Most of us now view politicians much as my younger son began to regard Santa Claus last month.
Two-year-old Jamie had a series of meetings with Santa at a variety of events. At each he was asked what he wanted for Christmas and replied, unfailingly, “a race car”.
At which Santa asked whether he had been a good boy and then handed over a small package that clearly, from its shape and size, contained either a book or a cuddly toy. Each time Jamie eagerly unwrapped it and his little face fell as he surveyed the contents.
“Oh,” he said with infinite sadness. “I was hoping for a race car.”
Luckily, the real Santa turned up on Christmas Eve with just enough racing cars to restore his faith in superhuman nature.
What, you might ask, has any of this got to do with politicians as we brace ourselves for months of general election campaigning?
Simply that we too have a wish list – lower immigration, better roads, cheaper rail fares, improved health services, tax increases for the rich, tax cuts for ourselves – that the various Santas of the main parties may promise to deliver.
But then they’ll simply hand over the same old package that they had planned all along, and we will be terribly disappointed.
This is because our expectations, like Jamie’s, are fundamentally unrealistic. The national finances are knackered, to use the technical economists’ jargon, and whoever is in charge is going to struggle to do much for us against that background.
Let us take health as an example, because I happen to have had recent experience of attending Wansbeck Hospital for an NHS scan. The premises were top notch, the equipment clearly state-of-the-art, the staff charming and my appointments on time.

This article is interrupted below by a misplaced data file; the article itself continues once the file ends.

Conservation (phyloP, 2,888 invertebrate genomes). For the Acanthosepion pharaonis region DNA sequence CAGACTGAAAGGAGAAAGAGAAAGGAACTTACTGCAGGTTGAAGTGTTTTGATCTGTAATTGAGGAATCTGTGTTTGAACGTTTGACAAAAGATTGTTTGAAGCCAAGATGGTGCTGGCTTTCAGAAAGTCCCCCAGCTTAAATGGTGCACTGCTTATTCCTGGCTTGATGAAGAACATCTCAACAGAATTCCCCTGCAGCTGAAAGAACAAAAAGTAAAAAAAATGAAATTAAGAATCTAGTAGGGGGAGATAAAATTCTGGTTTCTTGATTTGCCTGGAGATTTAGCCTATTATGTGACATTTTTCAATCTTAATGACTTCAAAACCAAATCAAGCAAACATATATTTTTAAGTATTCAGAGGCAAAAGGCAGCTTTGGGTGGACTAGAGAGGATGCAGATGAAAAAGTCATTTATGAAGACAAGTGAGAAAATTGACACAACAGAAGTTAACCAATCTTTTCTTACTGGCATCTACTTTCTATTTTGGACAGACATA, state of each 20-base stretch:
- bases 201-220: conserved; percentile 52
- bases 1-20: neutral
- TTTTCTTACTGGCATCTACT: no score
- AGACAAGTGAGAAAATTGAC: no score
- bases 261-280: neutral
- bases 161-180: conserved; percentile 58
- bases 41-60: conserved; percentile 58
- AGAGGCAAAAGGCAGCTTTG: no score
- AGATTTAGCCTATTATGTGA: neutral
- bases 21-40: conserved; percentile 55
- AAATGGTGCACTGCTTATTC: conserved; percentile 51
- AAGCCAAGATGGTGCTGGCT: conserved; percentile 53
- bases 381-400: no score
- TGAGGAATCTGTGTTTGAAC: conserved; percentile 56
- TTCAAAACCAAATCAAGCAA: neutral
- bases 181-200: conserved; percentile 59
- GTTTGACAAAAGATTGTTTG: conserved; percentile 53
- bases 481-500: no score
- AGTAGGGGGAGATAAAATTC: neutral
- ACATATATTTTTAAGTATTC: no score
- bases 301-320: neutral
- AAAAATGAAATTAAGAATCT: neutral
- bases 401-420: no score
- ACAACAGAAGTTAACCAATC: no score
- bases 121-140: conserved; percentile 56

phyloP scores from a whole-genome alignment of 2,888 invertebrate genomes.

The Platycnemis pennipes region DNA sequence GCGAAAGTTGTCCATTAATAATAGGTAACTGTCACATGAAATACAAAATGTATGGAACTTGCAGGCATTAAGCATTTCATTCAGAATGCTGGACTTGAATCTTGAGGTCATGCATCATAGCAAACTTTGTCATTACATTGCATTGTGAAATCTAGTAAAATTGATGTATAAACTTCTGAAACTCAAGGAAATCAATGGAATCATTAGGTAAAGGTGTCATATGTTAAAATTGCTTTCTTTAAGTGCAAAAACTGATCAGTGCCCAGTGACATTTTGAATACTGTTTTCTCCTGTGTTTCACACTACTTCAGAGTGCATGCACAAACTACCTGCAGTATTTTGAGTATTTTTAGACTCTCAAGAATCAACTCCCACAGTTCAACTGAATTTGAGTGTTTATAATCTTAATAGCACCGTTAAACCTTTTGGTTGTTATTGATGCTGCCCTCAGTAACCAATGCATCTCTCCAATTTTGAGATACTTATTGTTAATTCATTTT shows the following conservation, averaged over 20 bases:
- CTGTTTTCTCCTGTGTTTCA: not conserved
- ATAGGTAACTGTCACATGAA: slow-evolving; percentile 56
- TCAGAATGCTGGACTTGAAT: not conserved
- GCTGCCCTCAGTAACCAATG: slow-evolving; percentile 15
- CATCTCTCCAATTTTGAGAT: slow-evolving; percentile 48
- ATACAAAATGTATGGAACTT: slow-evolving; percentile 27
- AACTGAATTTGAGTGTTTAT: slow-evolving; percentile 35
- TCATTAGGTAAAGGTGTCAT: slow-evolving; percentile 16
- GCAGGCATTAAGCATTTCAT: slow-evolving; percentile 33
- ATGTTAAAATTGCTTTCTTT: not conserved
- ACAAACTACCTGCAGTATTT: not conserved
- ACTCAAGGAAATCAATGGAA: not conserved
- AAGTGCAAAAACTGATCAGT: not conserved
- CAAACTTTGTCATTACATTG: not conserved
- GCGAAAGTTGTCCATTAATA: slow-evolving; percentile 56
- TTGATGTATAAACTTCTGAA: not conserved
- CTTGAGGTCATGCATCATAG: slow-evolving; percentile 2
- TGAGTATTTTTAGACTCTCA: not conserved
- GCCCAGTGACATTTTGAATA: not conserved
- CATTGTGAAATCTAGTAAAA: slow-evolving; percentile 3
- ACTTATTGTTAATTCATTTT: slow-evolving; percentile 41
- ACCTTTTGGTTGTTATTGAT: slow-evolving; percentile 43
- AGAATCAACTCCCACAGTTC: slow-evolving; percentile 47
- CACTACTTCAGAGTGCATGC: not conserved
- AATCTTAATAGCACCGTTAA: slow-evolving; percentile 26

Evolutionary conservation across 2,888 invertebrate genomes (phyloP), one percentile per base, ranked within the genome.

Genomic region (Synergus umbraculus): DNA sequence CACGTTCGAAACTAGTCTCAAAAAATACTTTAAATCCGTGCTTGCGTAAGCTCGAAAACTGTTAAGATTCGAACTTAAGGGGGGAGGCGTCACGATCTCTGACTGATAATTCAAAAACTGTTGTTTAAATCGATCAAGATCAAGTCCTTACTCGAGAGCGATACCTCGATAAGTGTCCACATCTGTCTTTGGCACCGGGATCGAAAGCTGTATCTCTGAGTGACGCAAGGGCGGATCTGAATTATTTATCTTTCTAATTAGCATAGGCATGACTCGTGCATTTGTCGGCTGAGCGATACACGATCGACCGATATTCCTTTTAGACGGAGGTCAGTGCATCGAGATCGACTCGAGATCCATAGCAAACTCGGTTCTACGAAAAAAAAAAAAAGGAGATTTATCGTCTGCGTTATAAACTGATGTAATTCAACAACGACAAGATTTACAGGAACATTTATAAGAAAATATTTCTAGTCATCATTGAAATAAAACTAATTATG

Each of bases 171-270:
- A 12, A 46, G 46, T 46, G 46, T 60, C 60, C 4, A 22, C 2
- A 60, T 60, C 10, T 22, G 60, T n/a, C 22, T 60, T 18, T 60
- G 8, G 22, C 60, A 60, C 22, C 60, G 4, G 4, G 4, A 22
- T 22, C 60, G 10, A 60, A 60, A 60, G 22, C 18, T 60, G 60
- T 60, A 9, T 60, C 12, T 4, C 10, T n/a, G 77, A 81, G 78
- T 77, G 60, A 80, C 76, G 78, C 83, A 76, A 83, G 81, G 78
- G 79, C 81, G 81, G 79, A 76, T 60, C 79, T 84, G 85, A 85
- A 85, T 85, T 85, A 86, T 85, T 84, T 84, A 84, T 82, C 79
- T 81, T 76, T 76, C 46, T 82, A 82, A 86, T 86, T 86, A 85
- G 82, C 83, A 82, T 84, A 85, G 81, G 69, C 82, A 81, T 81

This is exactly what people pay for private health insurance in the hope of achieving.
Now, as it happens, the service at Wansbeck is provided in partnership with a private company: InHealth. Why should anyone care? It works brilliantly and it remains free to the patient. If this is the sort of “privatisation” that is going to make the NHS “unrecognisable” after another five years of Tory government, I’d vote for more of it.
What’s more, I feel no confidence that Labour in office would do anything radically different, given that they persisted with the Private Finance Initiative and the introduction of private partners to the NHS throughout their 13 years in office.
The key, plain fact of the “NHS crisis” was disarmingly explained on the radio the other morning by a scientist introducing his research findings that two thirds of cancers are caused by random mutations on which neither lifestyle nor heredity has any bearing.
The human body, he said, has a design life of approximately 40 years and after that it will start breaking down, no matter how careful you are.
Trying to keep me, at the age of 60, doing all the things I used to enjoy in my 20s is like trying to do 24,000 miles a year in a 1954 Morris Minor. It’s likely to cover rather a lot of them on the top of a recovery truck.
But we expect the NHS to keep us going in good health until we are 80, 90 and – in ever-increasing numbers – 100.
The potential cost of trying to do this is limitless and ruinous.
No political party is ever going to be able to deliver it, so like young Jamie we might as well stop wishing and accept the reality of ongoing disappointment.
Because there isn’t a benevolent mummy and daddy to step in and save the day for the NHS, the roads budget, the armed services or anything else.
Accept reality – and bear in mind that the reality of hard times in Britain is infinitely preferable to the condition of most of the rest of the world – and we will undoubtedly face fewer disappointments.
That knowledge may also enhance our lives for the next few months as we reach for the “off” switch at the start of every pointless political debate. After all, we don’t need a doctor to tell us they are very bad indeed for our blood pressure.